Sermon – November 26, 2017: “No Such Thing as Riding the Fence”

Luke 11:14-36

Parallel Account

Matthew 12:22-43

Mark 3:20-30

Each Gospel places this event in a different chronological context. Most likely takes place during Jesus’ ministry in Judea.

Luke’s reason for recording

  • To show the final rejection of Jesus by Israel’s leadership.
  • To signify a change in Jesus’ ministry. Miracles are no longer performed as a sign, but they will be performed in conjunction with faith.
  • It is by faith that we are saved.

Historical Background

  • First century Jews had developed a sort of Messianic test based on Isaiah 35:5-7.
  • The Messiah was expected to perform three types of miracles that would be exclusive to him.
    • Heal lepers
    • Exorcise mute demons
    • Heal people who were blind from birth
    • A fourth was implied by Jesus: Raising a person from the dead after three days.
  • In order to confirm or deny Messiahship a two-part investigation had been developed.
    • An observation period
    • An interrogation period
  • Today’s passage marks the end of the investigation and a pronouncement.

The exorcism and accusation (vv 14-16)

  • This was an exceptional exorcism as it had the people marveling and asking if this man was the Messiah. (Matt 12:23)
  • This in turn caused the Jewish leadership to pronounce judgment: This man is not the Messiah but an agent of the Enemy.

Jesus’ response (vv 17-23)

  • How can a kingdom be divided against itself?
  • Let the Pharisees’ own disciples be judge for they know that a demon can only be cast out by God alone.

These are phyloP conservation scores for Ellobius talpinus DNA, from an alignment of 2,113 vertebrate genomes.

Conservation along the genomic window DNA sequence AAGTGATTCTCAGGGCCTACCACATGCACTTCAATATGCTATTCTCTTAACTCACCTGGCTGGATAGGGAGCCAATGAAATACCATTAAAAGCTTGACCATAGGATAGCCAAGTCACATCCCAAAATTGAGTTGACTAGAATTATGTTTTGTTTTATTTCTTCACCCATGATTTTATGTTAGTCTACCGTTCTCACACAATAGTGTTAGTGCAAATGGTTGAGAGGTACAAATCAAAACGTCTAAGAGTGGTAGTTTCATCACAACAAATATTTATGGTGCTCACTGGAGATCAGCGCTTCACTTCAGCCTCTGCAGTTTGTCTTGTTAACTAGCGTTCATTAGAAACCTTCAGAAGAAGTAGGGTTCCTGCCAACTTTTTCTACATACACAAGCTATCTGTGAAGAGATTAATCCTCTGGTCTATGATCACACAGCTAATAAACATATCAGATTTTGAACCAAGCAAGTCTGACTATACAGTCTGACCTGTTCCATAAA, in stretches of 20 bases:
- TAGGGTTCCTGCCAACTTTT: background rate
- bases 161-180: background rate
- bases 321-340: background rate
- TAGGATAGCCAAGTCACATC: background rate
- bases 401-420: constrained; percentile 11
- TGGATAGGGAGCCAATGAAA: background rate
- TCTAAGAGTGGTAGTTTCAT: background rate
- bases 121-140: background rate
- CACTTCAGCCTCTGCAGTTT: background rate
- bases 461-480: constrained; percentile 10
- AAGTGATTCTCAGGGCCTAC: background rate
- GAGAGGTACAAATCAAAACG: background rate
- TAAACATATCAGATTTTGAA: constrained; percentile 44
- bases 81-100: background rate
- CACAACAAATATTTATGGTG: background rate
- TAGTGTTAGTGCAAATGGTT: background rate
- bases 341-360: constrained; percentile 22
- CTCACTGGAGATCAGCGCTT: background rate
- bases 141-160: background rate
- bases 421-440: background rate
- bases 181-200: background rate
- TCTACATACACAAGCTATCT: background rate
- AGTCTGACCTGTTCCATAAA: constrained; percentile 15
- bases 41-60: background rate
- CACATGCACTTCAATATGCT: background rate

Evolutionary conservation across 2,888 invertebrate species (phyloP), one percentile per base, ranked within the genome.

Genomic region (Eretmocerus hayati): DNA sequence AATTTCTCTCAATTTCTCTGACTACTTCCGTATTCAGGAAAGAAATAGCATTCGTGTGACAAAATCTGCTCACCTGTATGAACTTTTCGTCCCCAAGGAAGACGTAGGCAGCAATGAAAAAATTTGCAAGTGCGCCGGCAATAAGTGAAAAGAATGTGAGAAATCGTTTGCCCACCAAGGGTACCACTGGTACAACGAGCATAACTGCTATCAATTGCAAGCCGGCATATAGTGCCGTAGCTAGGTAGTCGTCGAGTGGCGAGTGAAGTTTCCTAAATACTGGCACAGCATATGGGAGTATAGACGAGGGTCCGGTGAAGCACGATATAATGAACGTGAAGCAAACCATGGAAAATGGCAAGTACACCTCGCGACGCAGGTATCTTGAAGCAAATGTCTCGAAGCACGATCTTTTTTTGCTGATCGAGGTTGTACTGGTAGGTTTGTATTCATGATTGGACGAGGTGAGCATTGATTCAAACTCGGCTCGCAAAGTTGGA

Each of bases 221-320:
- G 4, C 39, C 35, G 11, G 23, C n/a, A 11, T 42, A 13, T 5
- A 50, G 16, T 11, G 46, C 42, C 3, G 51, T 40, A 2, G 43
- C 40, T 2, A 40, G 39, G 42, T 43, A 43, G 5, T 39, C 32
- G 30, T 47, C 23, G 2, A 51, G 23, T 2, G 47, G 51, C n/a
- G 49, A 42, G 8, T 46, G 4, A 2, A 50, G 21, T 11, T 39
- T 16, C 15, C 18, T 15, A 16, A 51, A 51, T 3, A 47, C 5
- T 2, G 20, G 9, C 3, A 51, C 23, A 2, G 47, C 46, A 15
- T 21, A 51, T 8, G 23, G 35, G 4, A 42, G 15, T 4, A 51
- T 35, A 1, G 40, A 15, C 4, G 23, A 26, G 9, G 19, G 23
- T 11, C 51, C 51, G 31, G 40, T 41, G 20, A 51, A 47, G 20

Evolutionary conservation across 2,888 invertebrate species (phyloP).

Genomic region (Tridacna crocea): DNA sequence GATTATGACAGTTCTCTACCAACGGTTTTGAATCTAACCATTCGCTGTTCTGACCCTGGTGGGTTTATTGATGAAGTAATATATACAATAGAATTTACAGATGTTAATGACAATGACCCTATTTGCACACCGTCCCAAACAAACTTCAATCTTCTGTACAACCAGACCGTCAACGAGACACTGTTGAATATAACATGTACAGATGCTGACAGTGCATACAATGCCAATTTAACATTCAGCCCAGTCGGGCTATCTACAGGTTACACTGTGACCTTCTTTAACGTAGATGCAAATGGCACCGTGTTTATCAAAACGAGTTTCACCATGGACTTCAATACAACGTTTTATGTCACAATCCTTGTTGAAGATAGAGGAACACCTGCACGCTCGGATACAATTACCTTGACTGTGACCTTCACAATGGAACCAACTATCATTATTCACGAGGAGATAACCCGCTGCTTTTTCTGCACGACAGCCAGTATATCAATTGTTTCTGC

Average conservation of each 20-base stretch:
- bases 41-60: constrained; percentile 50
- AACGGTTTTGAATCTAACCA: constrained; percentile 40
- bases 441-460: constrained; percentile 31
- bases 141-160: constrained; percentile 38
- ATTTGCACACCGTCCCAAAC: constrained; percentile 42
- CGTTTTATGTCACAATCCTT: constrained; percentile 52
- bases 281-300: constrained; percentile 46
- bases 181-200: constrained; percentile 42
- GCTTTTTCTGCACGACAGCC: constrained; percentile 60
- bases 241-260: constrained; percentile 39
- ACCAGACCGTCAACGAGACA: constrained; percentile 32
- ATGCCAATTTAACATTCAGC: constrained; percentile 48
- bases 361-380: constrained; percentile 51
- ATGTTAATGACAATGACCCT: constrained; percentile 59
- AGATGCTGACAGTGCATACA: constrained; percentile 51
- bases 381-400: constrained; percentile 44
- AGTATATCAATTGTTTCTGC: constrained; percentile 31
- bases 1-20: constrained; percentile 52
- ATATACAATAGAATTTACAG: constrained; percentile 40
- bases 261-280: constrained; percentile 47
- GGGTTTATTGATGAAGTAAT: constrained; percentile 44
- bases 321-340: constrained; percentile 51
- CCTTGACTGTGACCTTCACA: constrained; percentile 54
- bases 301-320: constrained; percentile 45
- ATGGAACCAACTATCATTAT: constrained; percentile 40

• By their own test, Jesus’ exorcism proved he was the Messiah.
  • Jesus’ parable of the Strongman
    • The strong man is Satan who has had control over the world.
    • Jesus now presents true opposition, and defeat, to Satan.
    • Therefore a choice has to be made: Either follow Jesus or continue to follow Satan.

Parable of the Unclean Spirit (vv 24-26)

  • The parable is a warning.
  • God began the preparation for the Messiah through John the Baptizer’s ministry.
  • The call for repentance was a call for people to change there minds so that they would be prepared to receive the Messiah.
  • However, Jewish leadership would sway many of these people who had repented and they would eventually be worse off than they had started.

The woman’s exclamation (vv 27-28)

  • Many liked to hear Jesus, unfortunately many were unwilling to accept Jesus.
  • Jesus uses the exclamation to drive home a point: the blessed are those who hear God’s word and keep it!
  • The obvious application is the acceptance of God’s Messiah.

The need for a sign (vv 29-32)

  • Some were riding the fence unwilling to deny Jesus’ Messiahship and yet unwilling to accept it either.
  • Jesus had provided enough signs including two of the three Messianic miracles, and he would provide no more except the sign of the resurrection.

The Parable of the Lamp (vv 33-36)

  • Despite the fact that the Jewish leadership had rejected Jesus he still appeals to the Jewish people to receive him.
  • Everyone has the freedom to choose to believe the truth even when there is influence not to.

Application

  • There is more than enough evidence to take the leap of faith and receive Jesus as Savior and live trusting him as Lord.
  • One cannot ride the proverbial fence hoping to be excused on judgment day: you either choose to follow Jesus or you choose to follow the Enemy.
  • You are free to make the decision, despite the opposition of worldly influence, to receive Jesus and follow him.
  • We followers are the evidence of Jesus: We can either be a window or we can be a shade by how we “hear the word of God and keep it.”

Transformation Expectation

  • Continue to choose to move from “agnosticism” to full faith and commitment.
  • Be secure in your salvation: The question is not “Am I saved?” but “What should I do now that I am saved?”
  • Live in obedience and faith.

 

 

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